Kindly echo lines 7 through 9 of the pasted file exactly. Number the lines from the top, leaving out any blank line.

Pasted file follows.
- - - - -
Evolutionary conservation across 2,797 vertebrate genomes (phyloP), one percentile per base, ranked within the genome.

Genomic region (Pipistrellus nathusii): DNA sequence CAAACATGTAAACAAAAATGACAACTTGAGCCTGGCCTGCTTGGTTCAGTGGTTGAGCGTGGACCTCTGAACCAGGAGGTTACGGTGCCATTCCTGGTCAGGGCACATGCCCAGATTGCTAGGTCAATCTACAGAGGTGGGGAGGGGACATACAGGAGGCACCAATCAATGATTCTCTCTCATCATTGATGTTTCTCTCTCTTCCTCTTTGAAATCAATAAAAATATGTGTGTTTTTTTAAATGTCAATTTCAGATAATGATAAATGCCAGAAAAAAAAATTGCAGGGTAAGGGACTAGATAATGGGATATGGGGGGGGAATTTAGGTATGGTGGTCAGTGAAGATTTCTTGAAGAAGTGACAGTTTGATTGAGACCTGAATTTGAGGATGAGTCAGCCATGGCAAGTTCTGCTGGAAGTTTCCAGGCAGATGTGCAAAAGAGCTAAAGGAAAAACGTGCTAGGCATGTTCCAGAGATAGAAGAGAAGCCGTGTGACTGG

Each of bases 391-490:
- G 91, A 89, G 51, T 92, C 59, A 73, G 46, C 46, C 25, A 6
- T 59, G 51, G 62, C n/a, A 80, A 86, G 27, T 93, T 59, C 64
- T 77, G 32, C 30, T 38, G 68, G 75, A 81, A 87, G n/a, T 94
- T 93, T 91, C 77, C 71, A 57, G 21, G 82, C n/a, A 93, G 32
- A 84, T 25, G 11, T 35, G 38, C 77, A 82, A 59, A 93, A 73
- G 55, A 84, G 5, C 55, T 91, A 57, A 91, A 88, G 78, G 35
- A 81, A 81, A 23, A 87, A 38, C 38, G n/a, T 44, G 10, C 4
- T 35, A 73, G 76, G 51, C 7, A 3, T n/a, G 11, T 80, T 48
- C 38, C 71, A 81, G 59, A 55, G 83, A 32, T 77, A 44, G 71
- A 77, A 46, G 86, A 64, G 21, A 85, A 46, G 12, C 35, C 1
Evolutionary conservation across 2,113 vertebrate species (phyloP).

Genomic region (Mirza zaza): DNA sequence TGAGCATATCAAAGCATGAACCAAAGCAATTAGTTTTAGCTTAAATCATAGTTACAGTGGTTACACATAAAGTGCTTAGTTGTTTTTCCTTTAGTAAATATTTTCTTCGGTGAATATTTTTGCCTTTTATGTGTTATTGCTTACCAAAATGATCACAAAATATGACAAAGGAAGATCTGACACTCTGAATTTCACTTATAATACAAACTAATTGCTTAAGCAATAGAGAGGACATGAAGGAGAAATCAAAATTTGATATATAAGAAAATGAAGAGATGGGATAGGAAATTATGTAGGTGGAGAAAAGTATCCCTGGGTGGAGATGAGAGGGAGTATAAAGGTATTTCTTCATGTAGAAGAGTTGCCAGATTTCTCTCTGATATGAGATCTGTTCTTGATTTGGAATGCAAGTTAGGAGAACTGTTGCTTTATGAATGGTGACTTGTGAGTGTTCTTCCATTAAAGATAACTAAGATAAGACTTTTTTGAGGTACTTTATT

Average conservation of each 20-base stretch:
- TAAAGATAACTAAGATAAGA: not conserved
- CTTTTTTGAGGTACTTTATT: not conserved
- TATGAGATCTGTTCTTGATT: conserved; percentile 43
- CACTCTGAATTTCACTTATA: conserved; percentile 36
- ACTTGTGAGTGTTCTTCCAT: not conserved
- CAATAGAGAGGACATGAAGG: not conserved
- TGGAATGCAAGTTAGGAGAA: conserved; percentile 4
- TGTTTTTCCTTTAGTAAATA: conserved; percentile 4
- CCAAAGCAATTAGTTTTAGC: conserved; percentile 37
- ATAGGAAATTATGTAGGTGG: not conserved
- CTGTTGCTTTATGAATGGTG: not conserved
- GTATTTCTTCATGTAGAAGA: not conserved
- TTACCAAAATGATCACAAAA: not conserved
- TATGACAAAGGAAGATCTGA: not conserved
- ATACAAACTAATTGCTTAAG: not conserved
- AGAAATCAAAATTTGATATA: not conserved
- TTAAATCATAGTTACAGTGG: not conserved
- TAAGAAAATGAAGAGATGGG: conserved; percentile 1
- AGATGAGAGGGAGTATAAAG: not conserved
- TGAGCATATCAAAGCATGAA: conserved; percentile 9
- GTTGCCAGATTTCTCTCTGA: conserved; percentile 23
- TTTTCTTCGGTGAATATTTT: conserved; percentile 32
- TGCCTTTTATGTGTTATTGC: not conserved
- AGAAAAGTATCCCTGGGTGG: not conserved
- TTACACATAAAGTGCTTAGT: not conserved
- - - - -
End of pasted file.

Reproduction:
- T 93, T 91, C 77, C 71, A 57, G 21, G 82, C n/a, A 93, G 32
- A 84, T 25, G 11, T 35, G 38, C 77, A 82, A 59, A 93, A 73
- G 55, A 84, G 5, C 55, T 91, A 57, A 91, A 88, G 78, G 35